TypeScript Interfaces

In this tutorial, we will learn about TypeScript Interfaces. An interface defines what members (properties, functions) an object must have. For example, we define that a interface ICar has two properties 'make', and 'name' then all objects which implements this interface must have these two properties.

In TypeScript interface, we can define only properties and functions signatures. We do not provide any kind of implementation. An object which implements this interface has the responsibility for providing implementation.

Interface Syntax

interface interfaceName {
    propName1: number;
    propName2: string;
    func1(): void;
    func2(par1: number): string;
}

A TypeScript interface is start with 'interface' keyword. In the above example, we have defined two properties and two functions in an interface.

TypeScript Interface Example

interface IEmployee {
    id: number;
    firstName: string;
    lastName: string;

    printName(): void;
}

class Employee implements IEmployee {
    id: number;
    firstName: string;
    lastName: string;

    printName = () => console.log(this.lastName + ", " + this.firstName);
}

var emp = new Employee();
emp.firstName = "Michael";
emp.lastName = "Yarbrough";
emp.printName(); //print 'Yarbrough, Michael'

In above example, we have defined an interface IEmployee. This interface has three properties 'id', 'firstName', 'lastName' and one function named 'printName'. Note the syntax of printName function, it has no implementation. We have defined only function name and return type.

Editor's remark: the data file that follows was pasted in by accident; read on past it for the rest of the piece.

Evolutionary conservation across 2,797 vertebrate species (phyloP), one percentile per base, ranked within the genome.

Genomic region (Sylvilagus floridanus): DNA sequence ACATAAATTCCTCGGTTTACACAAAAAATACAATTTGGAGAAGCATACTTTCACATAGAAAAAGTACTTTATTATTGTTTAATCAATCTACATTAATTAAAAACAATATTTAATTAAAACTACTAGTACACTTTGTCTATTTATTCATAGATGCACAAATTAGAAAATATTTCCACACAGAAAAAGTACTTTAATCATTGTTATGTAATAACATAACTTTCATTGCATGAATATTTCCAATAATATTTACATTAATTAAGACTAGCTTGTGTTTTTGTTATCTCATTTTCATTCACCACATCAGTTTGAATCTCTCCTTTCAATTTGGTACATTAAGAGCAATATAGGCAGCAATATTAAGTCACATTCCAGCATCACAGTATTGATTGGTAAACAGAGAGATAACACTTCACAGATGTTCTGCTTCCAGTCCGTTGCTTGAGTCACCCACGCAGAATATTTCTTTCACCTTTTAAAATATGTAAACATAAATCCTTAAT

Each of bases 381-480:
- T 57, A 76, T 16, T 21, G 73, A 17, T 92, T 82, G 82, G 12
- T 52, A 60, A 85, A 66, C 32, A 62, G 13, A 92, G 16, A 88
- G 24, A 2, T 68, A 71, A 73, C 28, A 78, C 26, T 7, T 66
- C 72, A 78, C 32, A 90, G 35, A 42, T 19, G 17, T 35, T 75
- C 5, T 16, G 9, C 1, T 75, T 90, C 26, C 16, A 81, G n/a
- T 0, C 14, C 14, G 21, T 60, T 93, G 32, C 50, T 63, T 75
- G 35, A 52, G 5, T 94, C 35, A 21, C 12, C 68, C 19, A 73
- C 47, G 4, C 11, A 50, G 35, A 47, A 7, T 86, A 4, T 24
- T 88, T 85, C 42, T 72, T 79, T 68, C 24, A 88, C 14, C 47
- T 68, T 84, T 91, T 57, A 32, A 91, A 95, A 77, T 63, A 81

We have implemented IEmployee interface in Employee class by using 'implements' keyword after class name. Employee class has all three properties of interface and with the same data types and one function printName with same signature and with implementation. If we try to differ the data types of properties or signature of method from IEmployee interface in Employee class, then TypeScript compiler will throw an error.

Interface Optional Properties

TypeScript interface provides a distinct feature to define optional properties. An object which implements this interface need not to define these properties. This feature differentiate TypeScript interface with other OOPS languages interfaces like C# in which all members must be implement by class.

Below is an example of optional properties in TypeScript interface.

interface IEmployee {
    id: number;
    firstName: string;
    lastName: string;

    age?: number;
    address?: string;
}

class Employee implements IEmployee {
    id: number;
    firstName: string;
    lastName: string;
}

class Manager implements IEmployee {
    id: number;
    firstName: string;
    lastName: string;
    age: number;
    address: string;
}

In above interface, we have defined age and address as optional properties by adding "?" after the property name. In class Employee we have not defined age and address properties. Manager class has defined both age and address optional properties.

ReadOnly Properties

ReadOnly properties are allowed for one time initialization and can only be modified during declaration time or in constructor. If we want to change these later, TypeScript compiler will throw an error.